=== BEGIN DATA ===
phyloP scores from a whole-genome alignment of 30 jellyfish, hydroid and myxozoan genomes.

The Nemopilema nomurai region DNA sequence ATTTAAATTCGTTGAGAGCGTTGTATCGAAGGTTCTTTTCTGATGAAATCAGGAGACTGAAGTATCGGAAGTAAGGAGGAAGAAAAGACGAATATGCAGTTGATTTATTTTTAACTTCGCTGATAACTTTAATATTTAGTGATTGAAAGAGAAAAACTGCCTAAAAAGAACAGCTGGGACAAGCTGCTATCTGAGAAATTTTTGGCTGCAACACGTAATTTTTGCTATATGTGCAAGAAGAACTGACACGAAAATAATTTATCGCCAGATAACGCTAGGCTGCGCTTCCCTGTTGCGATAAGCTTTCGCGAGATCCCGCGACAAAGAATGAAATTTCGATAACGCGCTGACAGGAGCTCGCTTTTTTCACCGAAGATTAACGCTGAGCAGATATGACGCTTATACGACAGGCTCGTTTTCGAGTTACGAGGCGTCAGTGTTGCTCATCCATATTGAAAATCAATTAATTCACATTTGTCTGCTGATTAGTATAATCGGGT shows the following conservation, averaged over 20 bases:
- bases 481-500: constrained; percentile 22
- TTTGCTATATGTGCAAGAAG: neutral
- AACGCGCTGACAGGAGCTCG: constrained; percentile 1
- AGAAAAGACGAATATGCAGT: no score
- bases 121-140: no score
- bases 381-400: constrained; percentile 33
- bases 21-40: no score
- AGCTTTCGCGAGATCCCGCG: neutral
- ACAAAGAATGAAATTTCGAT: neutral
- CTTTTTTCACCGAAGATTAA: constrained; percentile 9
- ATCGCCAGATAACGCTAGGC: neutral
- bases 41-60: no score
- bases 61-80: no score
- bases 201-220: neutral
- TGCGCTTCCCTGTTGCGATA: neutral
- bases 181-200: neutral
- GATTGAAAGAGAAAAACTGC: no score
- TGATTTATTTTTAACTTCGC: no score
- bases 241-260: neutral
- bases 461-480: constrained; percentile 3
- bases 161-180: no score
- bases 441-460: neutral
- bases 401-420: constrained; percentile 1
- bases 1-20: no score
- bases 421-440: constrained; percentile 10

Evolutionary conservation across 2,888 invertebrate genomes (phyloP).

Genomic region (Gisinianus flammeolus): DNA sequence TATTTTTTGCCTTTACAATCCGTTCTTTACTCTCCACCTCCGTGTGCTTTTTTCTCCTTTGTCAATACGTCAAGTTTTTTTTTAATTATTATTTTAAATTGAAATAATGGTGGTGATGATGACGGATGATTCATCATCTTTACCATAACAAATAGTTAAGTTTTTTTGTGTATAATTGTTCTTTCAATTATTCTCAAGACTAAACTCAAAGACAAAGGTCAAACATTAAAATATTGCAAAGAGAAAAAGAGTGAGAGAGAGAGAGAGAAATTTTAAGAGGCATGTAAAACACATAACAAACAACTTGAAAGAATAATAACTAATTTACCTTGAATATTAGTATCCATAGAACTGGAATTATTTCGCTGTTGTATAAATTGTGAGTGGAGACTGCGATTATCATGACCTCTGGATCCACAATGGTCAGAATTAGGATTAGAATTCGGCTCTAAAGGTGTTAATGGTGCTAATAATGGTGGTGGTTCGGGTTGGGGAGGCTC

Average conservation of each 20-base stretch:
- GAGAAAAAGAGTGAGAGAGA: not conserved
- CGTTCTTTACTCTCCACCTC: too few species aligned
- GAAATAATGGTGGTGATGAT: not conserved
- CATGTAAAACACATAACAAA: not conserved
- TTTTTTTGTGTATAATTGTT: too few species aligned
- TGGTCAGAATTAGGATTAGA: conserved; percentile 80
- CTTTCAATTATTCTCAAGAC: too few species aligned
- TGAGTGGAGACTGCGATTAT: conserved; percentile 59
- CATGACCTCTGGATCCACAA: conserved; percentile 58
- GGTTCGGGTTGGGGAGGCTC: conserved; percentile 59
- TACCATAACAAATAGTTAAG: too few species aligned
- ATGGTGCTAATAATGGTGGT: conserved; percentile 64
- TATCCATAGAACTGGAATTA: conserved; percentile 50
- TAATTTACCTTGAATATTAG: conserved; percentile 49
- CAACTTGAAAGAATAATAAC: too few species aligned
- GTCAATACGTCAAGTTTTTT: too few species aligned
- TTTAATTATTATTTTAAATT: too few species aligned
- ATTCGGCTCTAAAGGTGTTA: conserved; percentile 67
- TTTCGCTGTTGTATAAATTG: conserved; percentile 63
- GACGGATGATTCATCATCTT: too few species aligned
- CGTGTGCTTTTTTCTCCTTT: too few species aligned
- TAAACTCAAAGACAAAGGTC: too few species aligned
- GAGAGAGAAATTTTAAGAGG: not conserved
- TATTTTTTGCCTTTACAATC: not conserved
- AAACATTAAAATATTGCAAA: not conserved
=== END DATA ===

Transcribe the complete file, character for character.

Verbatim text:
phyloP scores from a whole-genome alignment of 30 jellyfish, hydroid and myxozoan genomes.

The Nemopilema nomurai region DNA sequence ATTTAAATTCGTTGAGAGCGTTGTATCGAAGGTTCTTTTCTGATGAAATCAGGAGACTGAAGTATCGGAAGTAAGGAGGAAGAAAAGACGAATATGCAGTTGATTTATTTTTAACTTCGCTGATAACTTTAATATTTAGTGATTGAAAGAGAAAAACTGCCTAAAAAGAACAGCTGGGACAAGCTGCTATCTGAGAAATTTTTGGCTGCAACACGTAATTTTTGCTATATGTGCAAGAAGAACTGACACGAAAATAATTTATCGCCAGATAACGCTAGGCTGCGCTTCCCTGTTGCGATAAGCTTTCGCGAGATCCCGCGACAAAGAATGAAATTTCGATAACGCGCTGACAGGAGCTCGCTTTTTTCACCGAAGATTAACGCTGAGCAGATATGACGCTTATACGACAGGCTCGTTTTCGAGTTACGAGGCGTCAGTGTTGCTCATCCATATTGAAAATCAATTAATTCACATTTGTCTGCTGATTAGTATAATCGGGT shows the following conservation, averaged over 20 bases:
- bases 481-500: constrained; percentile 22
- TTTGCTATATGTGCAAGAAG: neutral
- AACGCGCTGACAGGAGCTCG: constrained; percentile 1
- AGAAAAGACGAATATGCAGT: no score
- bases 121-140: no score
- bases 381-400: constrained; percentile 33
- bases 21-40: no score
- AGCTTTCGCGAGATCCCGCG: neutral
- ACAAAGAATGAAATTTCGAT: neutral
- CTTTTTTCACCGAAGATTAA: constrained; percentile 9
- ATCGCCAGATAACGCTAGGC: neutral
- bases 41-60: no score
- bases 61-80: no score
- bases 201-220: neutral
- TGCGCTTCCCTGTTGCGATA: neutral
- bases 181-200: neutral
- GATTGAAAGAGAAAAACTGC: no score
- TGATTTATTTTTAACTTCGC: no score
- bases 241-260: neutral
- bases 461-480: constrained; percentile 3
- bases 161-180: no score
- bases 441-460: neutral
- bases 401-420: constrained; percentile 1
- bases 1-20: no score
- bases 421-440: constrained; percentile 10

Evolutionary conservation across 2,888 invertebrate genomes (phyloP).

Genomic region (Gisinianus flammeolus): DNA sequence TATTTTTTGCCTTTACAATCCGTTCTTTACTCTCCACCTCCGTGTGCTTTTTTCTCCTTTGTCAATACGTCAAGTTTTTTTTTAATTATTATTTTAAATTGAAATAATGGTGGTGATGATGACGGATGATTCATCATCTTTACCATAACAAATAGTTAAGTTTTTTTGTGTATAATTGTTCTTTCAATTATTCTCAAGACTAAACTCAAAGACAAAGGTCAAACATTAAAATATTGCAAAGAGAAAAAGAGTGAGAGAGAGAGAGAGAAATTTTAAGAGGCATGTAAAACACATAACAAACAACTTGAAAGAATAATAACTAATTTACCTTGAATATTAGTATCCATAGAACTGGAATTATTTCGCTGTTGTATAAATTGTGAGTGGAGACTGCGATTATCATGACCTCTGGATCCACAATGGTCAGAATTAGGATTAGAATTCGGCTCTAAAGGTGTTAATGGTGCTAATAATGGTGGTGGTTCGGGTTGGGGAGGCTC

Average conservation of each 20-base stretch:
- GAGAAAAAGAGTGAGAGAGA: not conserved
- CGTTCTTTACTCTCCACCTC: too few species aligned
- GAAATAATGGTGGTGATGAT: not conserved
- CATGTAAAACACATAACAAA: not conserved
- TTTTTTTGTGTATAATTGTT: too few species aligned
- TGGTCAGAATTAGGATTAGA: conserved; percentile 80
- CTTTCAATTATTCTCAAGAC: too few species aligned
- TGAGTGGAGACTGCGATTAT: conserved; percentile 59
- CATGACCTCTGGATCCACAA: conserved; percentile 58
- GGTTCGGGTTGGGGAGGCTC: conserved; percentile 59
- TACCATAACAAATAGTTAAG: too few species aligned
- ATGGTGCTAATAATGGTGGT: conserved; percentile 64
- TATCCATAGAACTGGAATTA: conserved; percentile 50
- TAATTTACCTTGAATATTAG: conserved; percentile 49
- CAACTTGAAAGAATAATAAC: too few species aligned
- GTCAATACGTCAAGTTTTTT: too few species aligned
- TTTAATTATTATTTTAAATT: too few species aligned
- ATTCGGCTCTAAAGGTGTTA: conserved; percentile 67
- TTTCGCTGTTGTATAAATTG: conserved; percentile 63
- GACGGATGATTCATCATCTT: too few species aligned
- CGTGTGCTTTTTTCTCCTTT: too few species aligned
- TAAACTCAAAGACAAAGGTC: too few species aligned
- GAGAGAGAAATTTTAAGAGG: not conserved
- TATTTTTTGCCTTTACAATC: not conserved
- AAACATTAAAATATTGCAAA: not conserved